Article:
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Cantaloupes Recalled in Deadly Listeria Outbreak

By the time the first recall was announced Wednesday, major retail chains had already removed all Colorado-grown cantaloupes from their shelves in the face of a deadly, multistate outbreak of Listeria infection.

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Two days after a public warning linked Colorado’s popular “Rocky Ford” cantaloupes to more than a dozen illnesses, one grower in the Arkansas River Valley agreed to recall its product.

By then, nearly all Colorado-grown cantaloupes — an $8 million crop — had disappeared from the produce shelves of major grocers like Safeway, King Soopers and Whole Foods.  They acted after hearing the warning, not waiting for the recall.

In Colorado, though, you could find “Rocky Ford” cantaloupes for sale if you drove the Highway 50 corridor, which parallels the Arkansas River between Pueblo in the west and Holly in the east on the Kansas border.  Many roadside stands remain open even though traffic is down after Labor Day.

A sales clerk at Manzanola, CO said customers were not concerned about the “Listeria scare.”  Growers in the area are harvesting the last of this year’s crop, hoping they can beat the region’s first freeze.

But Jensen Farms, a third-generation family farm in Holly, CO, said on Wednesday that it was voluntarily recalling shipments of Rocky Ford whole cantaloupe, adding that it is working with the state of Colorado and the Food and Drug Administration to inform consumers.

Meanwhile, the Centers for Disease Control and Prevention reports that as of Wednesday at least 22 Listeria infections, including one death, in seven states have been tied to cantaloupes from Colorado. New Mexico health officials said it is likely that 10 cases there, including three fatalities, are part of the outbreak.

The CDC said the confirmed cases of listeriosis include 11 in Colorado, two in Texas and one each in Indiana, Nebraska and Oklahoma. At least 15 of the ill people have had symptoms so serious their required hospitalization.

Investigators with the Colorado Department of Public Health and Environment said lab tests detected Listeria moncytogenes on cantaloupe collected from grocery stores and from melon in a case patient’s home, and that its traceback investigation pointed to cantaloupes grown in the Rocky Ford area.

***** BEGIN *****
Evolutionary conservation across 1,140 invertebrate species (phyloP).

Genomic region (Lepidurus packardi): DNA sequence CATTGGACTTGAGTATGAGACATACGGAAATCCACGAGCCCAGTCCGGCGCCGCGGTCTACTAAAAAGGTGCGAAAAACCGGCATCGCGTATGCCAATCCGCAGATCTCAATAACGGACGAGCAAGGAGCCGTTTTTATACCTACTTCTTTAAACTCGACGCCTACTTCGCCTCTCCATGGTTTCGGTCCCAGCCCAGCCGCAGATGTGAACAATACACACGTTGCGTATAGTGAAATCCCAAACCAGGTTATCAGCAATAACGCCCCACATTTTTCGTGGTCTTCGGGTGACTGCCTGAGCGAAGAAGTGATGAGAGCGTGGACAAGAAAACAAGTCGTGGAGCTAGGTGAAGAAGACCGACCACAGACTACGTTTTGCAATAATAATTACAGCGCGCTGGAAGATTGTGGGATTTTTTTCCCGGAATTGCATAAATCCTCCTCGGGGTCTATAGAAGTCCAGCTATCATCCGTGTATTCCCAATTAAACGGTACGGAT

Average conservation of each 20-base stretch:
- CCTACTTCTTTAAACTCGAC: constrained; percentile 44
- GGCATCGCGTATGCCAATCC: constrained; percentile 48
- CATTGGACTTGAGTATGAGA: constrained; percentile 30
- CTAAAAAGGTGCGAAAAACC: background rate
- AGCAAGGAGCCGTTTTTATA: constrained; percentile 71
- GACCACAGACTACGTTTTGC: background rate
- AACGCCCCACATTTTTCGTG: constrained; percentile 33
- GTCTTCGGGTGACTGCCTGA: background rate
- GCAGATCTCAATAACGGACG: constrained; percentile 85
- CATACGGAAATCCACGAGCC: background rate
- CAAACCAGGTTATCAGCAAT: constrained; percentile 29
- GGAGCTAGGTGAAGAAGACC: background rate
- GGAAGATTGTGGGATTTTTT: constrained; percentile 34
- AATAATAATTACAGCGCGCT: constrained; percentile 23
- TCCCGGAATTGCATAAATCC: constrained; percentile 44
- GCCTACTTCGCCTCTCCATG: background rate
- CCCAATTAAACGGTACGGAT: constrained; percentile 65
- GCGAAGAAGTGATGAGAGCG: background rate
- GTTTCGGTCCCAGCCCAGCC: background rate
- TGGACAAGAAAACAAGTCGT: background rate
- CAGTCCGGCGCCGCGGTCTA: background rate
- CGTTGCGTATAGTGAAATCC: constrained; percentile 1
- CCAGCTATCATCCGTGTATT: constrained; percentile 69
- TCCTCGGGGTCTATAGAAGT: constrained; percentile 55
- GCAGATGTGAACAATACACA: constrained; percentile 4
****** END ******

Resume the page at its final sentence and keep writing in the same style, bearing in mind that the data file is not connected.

Wednesday the FDA said traceback information from case patients narrowed the likely source to a single grower. “That producer is Jensen Farms,” the FDA said. “Although the investigation is ongoing, no other Rocky Ford cantaloupe producer has been found in common in the Colorado traceback.”

Because Listeria is generally not associated with fresh produce — this is the first time a Listeria outbreak has been linked to whole cantaloupe — the FDA said its newly formed Coordinated Outbreak Response and Evaluation (CORE) Network is working with the CDC and other regulatory partners to determine where the contamination took place and what circumstances might have contributed to contamination.

Cantaloupes can be susceptible to bacterial contamination, though more typically from Salmonella, because they’re grown on the ground, where they may come in contact with animal feces, contaminated soil or contaminated irrigation or rain water. 

And because bacteria can so easily lodge in the melon’s rough and porous rind, cantaloupes are also at risk of contamination by unsanitary equipment or wash or cooling water during packing and handling. 

Jensen Farms said the whole cantaloupes in question were shipped between July 29 and September 10, 2011 to Illinois, Wyoming, Tennessee, Utah, Texas, Colorado, Minnesota, Kansas, New Mexico, North Carolina, Missouri, Nebraska, Oklahoma, Arizona, New Jersey, New York and Pennsylvania.

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The whole cantaloupes have a green and white sticker that reads: Product of USA- Frontera Produce-Colorado Fresh-Rocky Ford-Cantaloupe or a gray, yellow and green sticker that reads: Jensen Farms-Sweet Rocky Fords.

The cantaloupe may be labeled: Colorado Grown, Distributed by Frontera Produce, USA, Pesticide Free, Jensenfarms.com, Sweet Rocky Fords. 

The cantaloupes are packed in cartons that are labeled: Frontera Produce, www.fronteraproduce.com or with Frontera Produce, Rocky Ford Cantaloupes. Both cartons also include: Grown and packed by Jensen Farms Granada, CO and Shipped by Frontera Produce LTD, Edinburg, Texas.

Not all the recalled cantaloupes are labeled with a sticker. If a whole cantaloupe is unlabeled, consumers should contact the retail store where it was purchased for sourcing information.

The cantaloupes should be thrown away, not eaten, Jensen Farms said in its news release.

Ryan Jensen, partner at the family-run operation, added, “Jensen Farms continues to stay committed to the highest levels of food safety and maintains many third party safety audits, as we have for many years. We continually look for ways to enhance our protocol.” 

Consumers with questions may contact Jensen Farms via email at recall@rfordcantaloupe.com or by phone, 1-800-267-4561, from 9 a.m. to 4 p.m. MT.

© Food Safety News
  • Diane Geiger-Brandon

    Had a cantaloupe smoothie lastnight and hoping it was not contaminated!